In order to ensure that its history was properly acknowledged and preserved, the Marine Corps formed a board, which considered the new evidence provided and sought the assistance of the Federal Bureau of Investigation (FBI) in assessing the contents of the photographs. The board deliberated on the claims that came from the presentation of new information.
Originally, Private First Class Rene A. Gagnon was identified as the Marine pictured on the far side of the flag pole, with only his helmet visible. With the assistance of historians, new evidence and modern technology, it was determined that Pfc. Rene A. Gagnon contributed to the flag raising, but is not actually pictured in the photograph. Instead, Corporal Harold P. Keller has been identified as the Marine located on the far side of the flag pole.
Without the initiative and contributions of both private historians devoted to preservation of our history and the FBI’s support, the Marine Corps would not have this opportunity to expand on the historical record of the second flag raising on Mount Suribachi. We are extremely grateful for their dedication to helping us preserve our legacy.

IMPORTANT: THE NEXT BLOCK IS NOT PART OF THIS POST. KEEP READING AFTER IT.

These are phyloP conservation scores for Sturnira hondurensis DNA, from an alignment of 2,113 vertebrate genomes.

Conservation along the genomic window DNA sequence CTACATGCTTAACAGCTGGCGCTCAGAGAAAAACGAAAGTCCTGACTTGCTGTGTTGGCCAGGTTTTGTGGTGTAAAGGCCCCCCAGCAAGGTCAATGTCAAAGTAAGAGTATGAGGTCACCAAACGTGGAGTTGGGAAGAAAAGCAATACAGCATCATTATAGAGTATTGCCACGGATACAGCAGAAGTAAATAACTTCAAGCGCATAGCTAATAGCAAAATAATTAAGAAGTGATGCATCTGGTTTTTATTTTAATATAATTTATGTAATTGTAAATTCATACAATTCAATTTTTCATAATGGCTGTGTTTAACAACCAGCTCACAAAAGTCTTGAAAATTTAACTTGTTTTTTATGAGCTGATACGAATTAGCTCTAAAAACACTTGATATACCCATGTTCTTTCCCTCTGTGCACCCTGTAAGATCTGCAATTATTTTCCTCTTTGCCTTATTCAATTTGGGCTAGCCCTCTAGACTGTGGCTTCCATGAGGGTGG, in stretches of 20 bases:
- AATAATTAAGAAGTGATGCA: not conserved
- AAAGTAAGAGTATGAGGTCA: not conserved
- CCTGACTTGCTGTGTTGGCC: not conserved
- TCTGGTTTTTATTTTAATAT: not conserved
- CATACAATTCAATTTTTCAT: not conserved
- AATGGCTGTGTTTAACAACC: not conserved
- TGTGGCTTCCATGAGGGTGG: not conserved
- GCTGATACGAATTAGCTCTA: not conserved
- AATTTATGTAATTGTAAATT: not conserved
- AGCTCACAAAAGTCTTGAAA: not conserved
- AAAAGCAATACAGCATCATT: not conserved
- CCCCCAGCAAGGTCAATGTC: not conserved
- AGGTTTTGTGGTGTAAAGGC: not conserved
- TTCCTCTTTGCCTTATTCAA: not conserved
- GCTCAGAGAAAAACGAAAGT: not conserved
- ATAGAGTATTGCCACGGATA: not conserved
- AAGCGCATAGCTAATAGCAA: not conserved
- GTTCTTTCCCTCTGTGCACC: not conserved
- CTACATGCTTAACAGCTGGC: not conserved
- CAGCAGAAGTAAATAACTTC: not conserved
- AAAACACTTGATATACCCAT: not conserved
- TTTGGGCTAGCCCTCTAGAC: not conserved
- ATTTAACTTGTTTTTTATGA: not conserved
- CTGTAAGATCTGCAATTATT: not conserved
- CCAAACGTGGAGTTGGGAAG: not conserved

As a result of the board’s evaluation of the information provided, the Marine Corps accepted the change in the identification of the Marines pictured in the photograph as
necessary in the historical documentation of Rosenthal’s photograph. The names
associated with pictured individuals is the only change resulting from this board.
Regardless of who was in the photograph, each and every Marine who set foot on Iwo
Jima, or supported the effort from the sea and air around the island is, and always will
be, a part of our Corps’ cherished history. In the words of General David H. Berger,
Commandant of the Marine Corps, “they are all heroes.”
Private First Class Gagnon played a significant role in the flag raising on Mount
Suribachi and his role will never be diminished. He was directly responsible for getting
the larger second flag to the top and returning the first flag for safe keeping. Without his
efforts, this historical event might not have been captured, let alone even occurred.
The Marine Corps honors the “uncommon valor” that is the hallmark of all Marines who
fought in the historic battle of Iwo Jima in World War II. We also honor the sacrifice of
every Sailor, Soldier and Coast Guardsman who served there and the courage of their
former adversaries. Iwo Jima is one of the few places on Earth that is the site of such a
ferocious battle where former adversaries now come together as allies to remember and
honor those whose sacrifices ultimately laid the foundation for peace and prosperity.
For further information on this topic, please contact the Marine Corps Combat
Development Command at [email protected] or 703-432-8331.
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Author: Press Operations